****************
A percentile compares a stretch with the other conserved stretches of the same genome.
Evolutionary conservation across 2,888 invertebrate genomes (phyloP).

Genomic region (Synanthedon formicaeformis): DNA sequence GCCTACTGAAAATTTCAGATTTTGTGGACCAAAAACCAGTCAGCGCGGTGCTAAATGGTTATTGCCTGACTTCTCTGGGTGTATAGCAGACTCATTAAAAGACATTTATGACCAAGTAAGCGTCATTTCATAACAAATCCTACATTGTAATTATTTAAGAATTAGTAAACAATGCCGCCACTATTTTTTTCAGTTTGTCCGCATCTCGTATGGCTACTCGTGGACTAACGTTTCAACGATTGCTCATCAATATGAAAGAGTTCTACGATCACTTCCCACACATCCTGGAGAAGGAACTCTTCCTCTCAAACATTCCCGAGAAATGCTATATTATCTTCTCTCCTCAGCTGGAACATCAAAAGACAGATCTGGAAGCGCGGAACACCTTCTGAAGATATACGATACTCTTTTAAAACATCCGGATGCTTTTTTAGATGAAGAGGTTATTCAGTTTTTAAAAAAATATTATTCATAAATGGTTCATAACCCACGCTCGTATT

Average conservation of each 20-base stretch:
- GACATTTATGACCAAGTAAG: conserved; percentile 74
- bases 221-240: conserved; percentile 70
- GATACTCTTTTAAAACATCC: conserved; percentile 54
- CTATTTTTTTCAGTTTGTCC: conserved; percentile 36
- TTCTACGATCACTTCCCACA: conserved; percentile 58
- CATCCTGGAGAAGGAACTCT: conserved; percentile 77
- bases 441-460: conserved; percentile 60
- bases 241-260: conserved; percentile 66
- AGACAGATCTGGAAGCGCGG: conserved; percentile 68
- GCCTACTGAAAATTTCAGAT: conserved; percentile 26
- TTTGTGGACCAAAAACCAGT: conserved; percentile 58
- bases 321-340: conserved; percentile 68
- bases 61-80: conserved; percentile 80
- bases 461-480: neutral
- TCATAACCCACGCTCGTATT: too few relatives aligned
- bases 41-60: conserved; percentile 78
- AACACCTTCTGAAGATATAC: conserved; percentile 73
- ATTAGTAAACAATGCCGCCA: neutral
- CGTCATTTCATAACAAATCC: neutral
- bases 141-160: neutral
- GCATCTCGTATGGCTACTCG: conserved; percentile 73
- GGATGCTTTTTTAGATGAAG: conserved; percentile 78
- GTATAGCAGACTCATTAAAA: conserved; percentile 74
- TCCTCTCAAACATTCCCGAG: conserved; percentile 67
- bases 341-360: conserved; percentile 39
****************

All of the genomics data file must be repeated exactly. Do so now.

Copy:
A percentile compares a stretch with the other conserved stretches of the same genome.
Evolutionary conservation across 2,888 invertebrate genomes (phyloP).

Genomic region (Synanthedon formicaeformis): DNA sequence GCCTACTGAAAATTTCAGATTTTGTGGACCAAAAACCAGTCAGCGCGGTGCTAAATGGTTATTGCCTGACTTCTCTGGGTGTATAGCAGACTCATTAAAAGACATTTATGACCAAGTAAGCGTCATTTCATAACAAATCCTACATTGTAATTATTTAAGAATTAGTAAACAATGCCGCCACTATTTTTTTCAGTTTGTCCGCATCTCGTATGGCTACTCGTGGACTAACGTTTCAACGATTGCTCATCAATATGAAAGAGTTCTACGATCACTTCCCACACATCCTGGAGAAGGAACTCTTCCTCTCAAACATTCCCGAGAAATGCTATATTATCTTCTCTCCTCAGCTGGAACATCAAAAGACAGATCTGGAAGCGCGGAACACCTTCTGAAGATATACGATACTCTTTTAAAACATCCGGATGCTTTTTTAGATGAAGAGGTTATTCAGTTTTTAAAAAAATATTATTCATAAATGGTTCATAACCCACGCTCGTATT

Average conservation of each 20-base stretch:
- GACATTTATGACCAAGTAAG: conserved; percentile 74
- bases 221-240: conserved; percentile 70
- GATACTCTTTTAAAACATCC: conserved; percentile 54
- CTATTTTTTTCAGTTTGTCC: conserved; percentile 36
- TTCTACGATCACTTCCCACA: conserved; percentile 58
- CATCCTGGAGAAGGAACTCT: conserved; percentile 77
- bases 441-460: conserved; percentile 60
- bases 241-260: conserved; percentile 66
- AGACAGATCTGGAAGCGCGG: conserved; percentile 68
- GCCTACTGAAAATTTCAGAT: conserved; percentile 26
- TTTGTGGACCAAAAACCAGT: conserved; percentile 58
- bases 321-340: conserved; percentile 68
- bases 61-80: conserved; percentile 80
- bases 461-480: neutral
- TCATAACCCACGCTCGTATT: too few relatives aligned
- bases 41-60: conserved; percentile 78
- AACACCTTCTGAAGATATAC: conserved; percentile 73
- ATTAGTAAACAATGCCGCCA: neutral
- CGTCATTTCATAACAAATCC: neutral
- bases 141-160: neutral
- GCATCTCGTATGGCTACTCG: conserved; percentile 73
- GGATGCTTTTTTAGATGAAG: conserved; percentile 78
- GTATAGCAGACTCATTAAAA: conserved; percentile 74
- TCCTCTCAAACATTCCCGAG: conserved; percentile 67
- bases 341-360: conserved; percentile 39